Those involved in the data manipulation scandal at Columbus City Schools didn't do it for personal gain, according to Ohio Auditor Dave Yost.

Those involved in the data manipulation scandal at Columbus City Schools didn't do it for personal gain, according to Ohio Auditor Dave Yost.

"The adults wanted to look good," he said last week. "How awful is that?"

In fairly blunt language for an elected official, the onetime Delaware County prosecutor outlined for members of the Northland Area Business Association the "scam" that began to come to light when The Columbus Dispatch first published a story about student-attendance data irregularities June 15, 2012. Yost's office began an investigation 13 days later, as did the Ohio Department of Education.

On Jan. 15 this year, Yost publicly released an audit by his investigators that found widespread instances of student-data fraud at several schools, including altered attendance records and changes made to hundreds of grades.

A representative of the auditor's office was initially scheduled to address the association's quarterly luncheon March 11, but when Yost discovered he was available, he decided to honor the commitment himself.

Columbus City Schools used to be held up as a shining example of an urban district in Ohio that was "making it," Yost told his audience.

"It turns out they weren't doing as well as we thought," he said.

Yost only briefly touched on the school scandal during his remarks, but warmed to the subject when asked to comment on the "incredible hypocrisy" shown by some district personnel.

In discussing what the auditor's office does, Yost said that while special prosecutors from his staff can help out with criminal prosecutions when alleged wrongdoing is uncovered, Franklin County Prosecutor Ron O'Brien is handling the school investigation and will be the one to file any charges.

"I think he's going to have a satisfactory conclusion to that, when all is said and done," Yost told NABA members.

When it comes to assessing how well schools and school districts are educating students -- grading them, in other words -- federal rules say it's not fair to count test scores of kids not attending classes, and it isn't, Yost said. But those same rules created an opportunity for some district officials to identify students who would not do well on tests, he continued. According to Yost, these officials "broke enrollment" of many such students with no legal justification, and then re-enrolled them after their test scores would no longer be counted.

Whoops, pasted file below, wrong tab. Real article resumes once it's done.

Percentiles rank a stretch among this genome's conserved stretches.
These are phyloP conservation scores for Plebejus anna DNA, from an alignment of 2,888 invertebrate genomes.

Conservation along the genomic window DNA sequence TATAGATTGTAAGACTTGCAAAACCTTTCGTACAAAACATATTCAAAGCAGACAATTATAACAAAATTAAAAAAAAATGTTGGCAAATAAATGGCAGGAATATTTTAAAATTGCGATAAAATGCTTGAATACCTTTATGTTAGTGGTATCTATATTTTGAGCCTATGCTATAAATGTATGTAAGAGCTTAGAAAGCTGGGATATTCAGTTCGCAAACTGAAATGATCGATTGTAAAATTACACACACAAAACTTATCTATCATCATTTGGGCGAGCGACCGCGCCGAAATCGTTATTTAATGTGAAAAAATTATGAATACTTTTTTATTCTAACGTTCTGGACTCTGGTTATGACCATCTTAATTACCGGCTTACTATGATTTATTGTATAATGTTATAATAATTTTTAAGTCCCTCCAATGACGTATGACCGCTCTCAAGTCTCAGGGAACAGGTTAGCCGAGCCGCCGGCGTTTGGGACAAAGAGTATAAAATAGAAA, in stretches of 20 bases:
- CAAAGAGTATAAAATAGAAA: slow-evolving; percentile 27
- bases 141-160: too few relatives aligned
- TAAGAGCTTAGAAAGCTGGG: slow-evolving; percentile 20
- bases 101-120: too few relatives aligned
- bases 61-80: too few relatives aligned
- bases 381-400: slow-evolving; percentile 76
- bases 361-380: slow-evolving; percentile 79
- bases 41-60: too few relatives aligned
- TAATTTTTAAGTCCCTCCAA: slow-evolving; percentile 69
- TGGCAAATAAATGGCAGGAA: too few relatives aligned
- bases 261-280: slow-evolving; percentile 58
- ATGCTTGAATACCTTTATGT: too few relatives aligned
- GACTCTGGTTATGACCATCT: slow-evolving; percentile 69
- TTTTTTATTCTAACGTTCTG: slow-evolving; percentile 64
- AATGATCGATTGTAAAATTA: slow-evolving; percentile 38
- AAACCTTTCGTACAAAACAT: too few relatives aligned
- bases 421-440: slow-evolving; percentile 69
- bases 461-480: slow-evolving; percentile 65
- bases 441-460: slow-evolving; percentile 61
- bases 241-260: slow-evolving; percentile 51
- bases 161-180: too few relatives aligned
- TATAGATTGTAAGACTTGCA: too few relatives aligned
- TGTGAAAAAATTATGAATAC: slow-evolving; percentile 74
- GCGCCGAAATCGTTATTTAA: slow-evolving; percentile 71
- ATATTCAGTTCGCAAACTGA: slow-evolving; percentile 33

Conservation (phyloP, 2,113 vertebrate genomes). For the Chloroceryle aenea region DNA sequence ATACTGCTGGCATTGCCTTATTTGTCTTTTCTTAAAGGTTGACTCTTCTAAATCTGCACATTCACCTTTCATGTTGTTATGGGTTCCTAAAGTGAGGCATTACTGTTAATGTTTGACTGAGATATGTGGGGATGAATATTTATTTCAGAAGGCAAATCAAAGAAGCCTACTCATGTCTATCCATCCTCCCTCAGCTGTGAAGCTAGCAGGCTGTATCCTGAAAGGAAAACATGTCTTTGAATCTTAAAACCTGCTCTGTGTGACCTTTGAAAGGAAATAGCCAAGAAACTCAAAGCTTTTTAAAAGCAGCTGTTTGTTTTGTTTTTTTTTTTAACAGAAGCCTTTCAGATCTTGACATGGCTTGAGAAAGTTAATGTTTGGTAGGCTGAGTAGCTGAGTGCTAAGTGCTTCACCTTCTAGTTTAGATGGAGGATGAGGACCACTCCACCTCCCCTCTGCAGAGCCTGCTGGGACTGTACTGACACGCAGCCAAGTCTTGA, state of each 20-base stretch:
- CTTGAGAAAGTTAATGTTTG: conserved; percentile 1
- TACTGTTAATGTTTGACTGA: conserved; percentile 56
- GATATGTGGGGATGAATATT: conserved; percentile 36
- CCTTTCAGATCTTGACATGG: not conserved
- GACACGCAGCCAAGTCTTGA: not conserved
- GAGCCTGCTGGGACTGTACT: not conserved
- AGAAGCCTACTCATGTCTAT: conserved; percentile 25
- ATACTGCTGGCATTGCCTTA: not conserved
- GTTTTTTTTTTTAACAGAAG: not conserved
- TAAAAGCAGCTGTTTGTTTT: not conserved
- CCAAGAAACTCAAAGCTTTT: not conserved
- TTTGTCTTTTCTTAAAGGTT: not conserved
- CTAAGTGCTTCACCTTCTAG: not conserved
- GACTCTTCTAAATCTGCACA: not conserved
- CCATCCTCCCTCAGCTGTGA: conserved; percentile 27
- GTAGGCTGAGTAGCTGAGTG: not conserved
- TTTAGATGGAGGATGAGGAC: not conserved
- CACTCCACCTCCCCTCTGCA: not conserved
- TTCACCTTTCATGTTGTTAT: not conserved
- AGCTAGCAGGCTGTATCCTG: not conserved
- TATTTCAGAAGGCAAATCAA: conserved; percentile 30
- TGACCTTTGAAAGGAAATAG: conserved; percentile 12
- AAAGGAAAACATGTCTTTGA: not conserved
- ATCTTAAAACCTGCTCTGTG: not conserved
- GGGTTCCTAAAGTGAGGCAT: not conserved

He likened the practice to a professional football team that drops the 40-yard dash times of linemen and then averages the rest, appearing to be the fastest in the league.

"It got worse," Yost said.

Ohio Department of Education officials send reports of test scores and attendance records back to school districts in late May each year to be checked for accuracy. This information enables local officials to readily determine the eventual grade their district will receive, he indicated.

"They're given all the data and asked, 'Do we need to change any of this?' " Yost said.

Educators who opted to do so in order to improve their grade set a truly bad example of cheating for students, and also did them "real and immediate harm," according to Yost.

By improving the test scores to keep a school from receiving a failing grade, officials denied students the chance to receive a voucher to continue their education elsewhere. Also, federal funds are available to pay for reading tutors at failing schools, but students who needed and were entitled to that help didn't receive tutoring because of the data manipulation, he added.

Yost was asked if the CCS audit showed the district was top-heavy with administrators. He replied that the kind of performance audit that determines proper staffing levels for local government is only conducted by invitation.

"We find sometimes that staffing is too high," he said during his opening remarks. "Sometimes, not real often, we'll find a government that is understaffed; they don't have enough people to do the work."

In the case of Columbus schools, Yost said at the end of his presentation, there probably were too many administrators, but he added that Superintendent J. Daniel Good has taken steps to put more people in teaching roles and fewer working at the central office.

"It's a trend that needs to continue," Yost said.